I've grown garlic that got infected with garlic rust. I had some luck in that the infection started late in the spring so the bulbs are actually pretty big - around 60g, cleaned.

The garlic stems and leafs are heavily infected by now. I've found some resources that say the disease is air borne and it is okay to compost the foliage, others say the opposite. I am looking for an authoritative answer on whether or not I should compost them.

Also, can the harvested bulbs be used as seed next year? Does the disease spread to the cloves? Does it affect storage longevity? As with the previous question, I am getting some mixed search results so an authoritative answer is desired.

Thanks for helping me out!

2 Answers 2


Puccinia allii is dispersed by the wind but that's because it sporulates on the infected leaves spreading the infection. The spores persist on infected material and can reinfect your garlic the following year when the spores can be splashed back onto the new garlic leaves. That's why it's recommended that once you have an infection you should not grow garlic there again for some years. If you do need to grow garlic there, do it in containers with new potting mix, and cover the ground nearby with straw so that spores are stopped from being blown or splashed onto the new plant leaves.

Unless you have a hot compost heap, you can not be sure you'll kill every single spore. So, I would not chance it. I gathered all my infected leaves and put them into the trash.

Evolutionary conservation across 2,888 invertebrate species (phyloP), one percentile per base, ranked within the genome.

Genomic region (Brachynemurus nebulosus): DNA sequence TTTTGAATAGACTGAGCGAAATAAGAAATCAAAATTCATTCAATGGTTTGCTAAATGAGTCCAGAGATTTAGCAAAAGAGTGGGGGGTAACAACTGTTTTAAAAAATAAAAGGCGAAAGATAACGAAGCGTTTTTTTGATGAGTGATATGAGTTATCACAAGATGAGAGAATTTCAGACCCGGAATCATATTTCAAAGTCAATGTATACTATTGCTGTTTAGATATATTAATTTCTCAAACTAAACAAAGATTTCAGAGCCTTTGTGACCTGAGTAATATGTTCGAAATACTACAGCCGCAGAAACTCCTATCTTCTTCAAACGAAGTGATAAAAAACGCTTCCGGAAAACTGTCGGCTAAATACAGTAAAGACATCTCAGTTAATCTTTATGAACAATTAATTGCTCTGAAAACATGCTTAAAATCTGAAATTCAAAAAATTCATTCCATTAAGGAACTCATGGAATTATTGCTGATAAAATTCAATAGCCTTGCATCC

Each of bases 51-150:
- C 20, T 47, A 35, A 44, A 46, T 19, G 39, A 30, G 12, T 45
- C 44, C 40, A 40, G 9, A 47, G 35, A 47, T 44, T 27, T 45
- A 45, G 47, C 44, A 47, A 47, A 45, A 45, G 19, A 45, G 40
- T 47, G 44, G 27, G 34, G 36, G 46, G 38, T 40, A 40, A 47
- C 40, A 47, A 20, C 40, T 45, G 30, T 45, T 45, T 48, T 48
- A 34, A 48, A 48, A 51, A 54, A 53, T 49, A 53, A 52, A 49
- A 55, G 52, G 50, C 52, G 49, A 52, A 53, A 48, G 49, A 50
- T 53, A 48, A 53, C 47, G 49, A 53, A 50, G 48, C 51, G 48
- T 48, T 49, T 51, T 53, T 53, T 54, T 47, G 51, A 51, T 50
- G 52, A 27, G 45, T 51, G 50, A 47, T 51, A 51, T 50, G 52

As for whether you can use bulbs where the leaves have been infected, the answer appears to be yes. The infection is on the stem and leaves and doesn't get underground to reach the bulbs. One study showed that cloves taken from infected plants did not exhibit rust.

Koike, S. T., Smith, R. F., Davis, R. M., Nunez, J. J., and Voss, R. E. 2001. Characterization and control of garlic rust in California. Plant Dis. 85:585-591.


I would not intentionally compost any plant material with a fungal infection. Fungal spores stay dormant in the soil. Good horticultural practice says you'll plant your garlic elsewhere next year, so you'd reduce the risk of transmitting the rust, but you're asking for problems if you spread this material around in a year or two's time in your compost.

According to the RHS, leek rust (Puccinia porri, syn. Puccinia allii) can fulfil its entire lifecycle within the leek without producing resting (dormant) spores, but on other alliums it does produce resting spores. This might be why you're seeing conflicting advice, as it would indicate that it's ok to compost infected leek plant matter, which in theory would contain no spores. (Personally I would still not do this).

It also states thay the pathogen is confirmed as being seed borne, so along with the fact of its biotrophism and the garlic clove being living tissue from an infected plant, I would suggest that planting infected cloves will very likely result in infected plants.

As long as you can control the rust somewhat it shouldn't be a massive deal on garlic. It's more if a problem on alliums grown for the leaves (spring onions, leeks, chives) which it renders unappetising if not inedible.

  • Hi! Would you kindly spell out the RHS? I don't know what that means. Also, a link to it would help. Thanks! Jul 14, 2018 at 1:17
  • Royal Horticultural Society Jul 14, 2018 at 5:17

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